Vibrant Art of Buenos Aires.

Argentina1 by Emily Baillie
Here it isn’t hard to find empty walls on high rises, garage doors or abandoned factories.
Like Rio de Janeiro, where graffiti is legal, Buenos Aires has few regulations around graffiti art.
Most of the time, all the artist needs is permission from the building owner. In many cases, artists are sought out by building owners who’d like to add something interesting to their bare walls.
In a city where the arts are as celebrated as tango and wine, porteños are favourable toward street art as a means of beautifying their city.
Argentine street artist Martin Ron explains, “we have a lot of freedom to paint and the acceptance of the public means that street art is not perceived as vandalism as in some countries.”

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While there is still crude graffiti around the city that boasts of sexual conquests and football victories, much of the artwork in Buenos Aires has a deeper significance.
In the city’s Villa Urquiza neighbourhood, a giant baby painted by Italian street artist Blu is invaded by exploitation and corruption of human beings.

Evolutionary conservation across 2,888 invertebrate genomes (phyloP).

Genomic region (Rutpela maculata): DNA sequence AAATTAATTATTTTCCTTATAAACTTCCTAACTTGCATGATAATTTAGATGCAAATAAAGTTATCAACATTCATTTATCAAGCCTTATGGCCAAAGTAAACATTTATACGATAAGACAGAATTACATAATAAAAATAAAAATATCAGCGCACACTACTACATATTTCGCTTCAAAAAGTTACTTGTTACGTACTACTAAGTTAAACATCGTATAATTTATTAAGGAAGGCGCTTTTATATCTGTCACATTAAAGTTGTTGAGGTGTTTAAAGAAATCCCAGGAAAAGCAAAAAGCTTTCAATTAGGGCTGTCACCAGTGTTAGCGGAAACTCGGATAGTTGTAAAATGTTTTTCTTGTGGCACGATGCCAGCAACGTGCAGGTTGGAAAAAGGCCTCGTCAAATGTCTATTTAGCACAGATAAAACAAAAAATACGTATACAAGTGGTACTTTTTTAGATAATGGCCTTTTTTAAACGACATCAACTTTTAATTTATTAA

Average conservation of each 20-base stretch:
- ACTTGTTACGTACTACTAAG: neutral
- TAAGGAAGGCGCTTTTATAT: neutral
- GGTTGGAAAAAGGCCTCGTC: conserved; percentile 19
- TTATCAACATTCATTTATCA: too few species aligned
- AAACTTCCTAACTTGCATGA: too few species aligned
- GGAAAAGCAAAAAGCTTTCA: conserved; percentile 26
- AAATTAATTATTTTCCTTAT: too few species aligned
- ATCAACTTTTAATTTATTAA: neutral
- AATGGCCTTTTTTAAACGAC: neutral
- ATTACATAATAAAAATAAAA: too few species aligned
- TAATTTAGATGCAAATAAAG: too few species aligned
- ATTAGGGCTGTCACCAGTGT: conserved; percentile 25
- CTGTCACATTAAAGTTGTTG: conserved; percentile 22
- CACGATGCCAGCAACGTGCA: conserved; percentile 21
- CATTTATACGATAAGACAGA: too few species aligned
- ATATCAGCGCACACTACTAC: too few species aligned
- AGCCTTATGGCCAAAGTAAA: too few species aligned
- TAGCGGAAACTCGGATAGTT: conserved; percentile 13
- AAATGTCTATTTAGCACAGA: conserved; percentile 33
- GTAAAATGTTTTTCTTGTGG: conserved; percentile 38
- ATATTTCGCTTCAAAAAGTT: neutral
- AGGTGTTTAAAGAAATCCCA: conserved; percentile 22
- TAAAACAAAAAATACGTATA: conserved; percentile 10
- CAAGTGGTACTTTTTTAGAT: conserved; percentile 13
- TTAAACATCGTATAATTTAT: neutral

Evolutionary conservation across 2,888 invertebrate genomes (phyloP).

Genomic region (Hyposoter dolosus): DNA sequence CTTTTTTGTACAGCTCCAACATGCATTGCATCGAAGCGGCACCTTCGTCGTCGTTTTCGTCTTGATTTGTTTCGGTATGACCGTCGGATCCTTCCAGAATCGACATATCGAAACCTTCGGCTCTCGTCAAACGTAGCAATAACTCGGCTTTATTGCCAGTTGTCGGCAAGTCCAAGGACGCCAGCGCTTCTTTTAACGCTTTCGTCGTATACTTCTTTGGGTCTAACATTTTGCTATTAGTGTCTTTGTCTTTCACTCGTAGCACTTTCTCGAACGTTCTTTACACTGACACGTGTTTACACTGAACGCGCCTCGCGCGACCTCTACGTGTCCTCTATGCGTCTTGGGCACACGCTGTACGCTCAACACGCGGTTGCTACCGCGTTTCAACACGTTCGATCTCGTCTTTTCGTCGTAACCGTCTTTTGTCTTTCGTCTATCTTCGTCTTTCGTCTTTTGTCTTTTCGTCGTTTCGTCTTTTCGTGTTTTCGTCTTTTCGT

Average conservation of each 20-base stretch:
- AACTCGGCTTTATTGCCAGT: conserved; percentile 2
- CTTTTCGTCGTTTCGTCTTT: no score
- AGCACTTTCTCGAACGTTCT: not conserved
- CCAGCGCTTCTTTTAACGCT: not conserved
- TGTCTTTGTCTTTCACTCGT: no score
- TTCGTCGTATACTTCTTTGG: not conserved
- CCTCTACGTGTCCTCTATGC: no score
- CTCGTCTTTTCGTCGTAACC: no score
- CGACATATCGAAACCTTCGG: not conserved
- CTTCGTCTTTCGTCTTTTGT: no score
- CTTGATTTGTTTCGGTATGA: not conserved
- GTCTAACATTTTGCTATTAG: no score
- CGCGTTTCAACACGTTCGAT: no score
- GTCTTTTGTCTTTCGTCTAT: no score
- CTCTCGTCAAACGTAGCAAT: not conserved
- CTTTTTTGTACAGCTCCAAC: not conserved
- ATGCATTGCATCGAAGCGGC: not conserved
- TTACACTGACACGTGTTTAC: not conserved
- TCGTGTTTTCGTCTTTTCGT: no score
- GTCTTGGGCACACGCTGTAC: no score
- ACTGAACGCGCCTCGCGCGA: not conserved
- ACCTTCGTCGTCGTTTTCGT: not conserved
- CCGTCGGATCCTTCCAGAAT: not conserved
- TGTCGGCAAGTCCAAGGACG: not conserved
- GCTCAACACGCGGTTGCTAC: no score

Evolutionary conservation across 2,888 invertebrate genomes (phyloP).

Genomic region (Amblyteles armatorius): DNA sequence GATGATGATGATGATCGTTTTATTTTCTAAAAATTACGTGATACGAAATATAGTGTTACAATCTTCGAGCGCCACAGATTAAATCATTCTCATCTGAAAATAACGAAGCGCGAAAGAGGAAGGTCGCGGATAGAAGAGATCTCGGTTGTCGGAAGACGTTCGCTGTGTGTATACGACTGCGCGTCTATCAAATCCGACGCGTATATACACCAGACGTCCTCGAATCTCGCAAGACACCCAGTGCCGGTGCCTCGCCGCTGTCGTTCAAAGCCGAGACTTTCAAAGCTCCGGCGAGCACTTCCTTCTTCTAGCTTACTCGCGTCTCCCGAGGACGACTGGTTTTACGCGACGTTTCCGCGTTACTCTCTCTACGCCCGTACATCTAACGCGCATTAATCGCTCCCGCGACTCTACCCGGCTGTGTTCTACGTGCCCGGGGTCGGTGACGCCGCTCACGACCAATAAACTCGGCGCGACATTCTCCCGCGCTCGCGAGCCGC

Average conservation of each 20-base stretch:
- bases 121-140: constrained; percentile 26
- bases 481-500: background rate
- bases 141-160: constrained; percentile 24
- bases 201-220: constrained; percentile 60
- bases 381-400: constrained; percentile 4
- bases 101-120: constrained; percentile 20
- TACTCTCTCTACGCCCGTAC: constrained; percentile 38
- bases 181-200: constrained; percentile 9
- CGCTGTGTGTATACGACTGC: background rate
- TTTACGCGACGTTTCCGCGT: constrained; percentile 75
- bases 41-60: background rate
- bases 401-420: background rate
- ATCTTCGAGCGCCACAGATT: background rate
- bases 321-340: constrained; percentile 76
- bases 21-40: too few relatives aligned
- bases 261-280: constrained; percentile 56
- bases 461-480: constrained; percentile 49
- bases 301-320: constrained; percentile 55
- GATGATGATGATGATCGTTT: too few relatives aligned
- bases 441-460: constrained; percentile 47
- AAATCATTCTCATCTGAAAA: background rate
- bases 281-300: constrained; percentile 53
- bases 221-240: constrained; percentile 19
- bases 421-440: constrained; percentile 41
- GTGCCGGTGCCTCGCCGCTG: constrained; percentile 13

Another of Blu’s murals features hundreds of figures with their eyes covered by a blindfold in the colors of the Argentine national flag, obediently following a dark figure who stands above them wearing a presidential sash and a suit and tie.
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via A Look at the Vibrant Street Art Scene in Buenos Aires, Argentina | Untapped Cities.

Villa Epecuen Argentina.

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In the 1920’s, Villa Epecuén and its delightful salt lake were a popular tourist retreat for Buenos Aires vacationers.
Arriving by train, as many as 5,000 visitors at a time could relax in lavish quarters after taking advantage of the therapeutic waters of Lago Epecuén.
The mountain lake was usual in that its waters were saltier than any ocean—in fact, it was second only to the Dead Sea in salt content, and people suffering from depression, diabetes, and everything in-between came to soak in its healing waters—the very waters that would eventually harbor the village’s ruin.
In what can only be described as a freak occurrence, a rare weather pattern developed over Villa Epecuen in 1985, causing a seiche in the lake.
The seiche broke a dam, and then shoved its way through the dike. While the devastation was slow, it was thorough—the inevitable flood gradually devoured the entire village, submerging it under more than 30 ft. of briny waters. 280 businesses and countless personal dwellings disappeared under the surface like a modern-day Atlantis.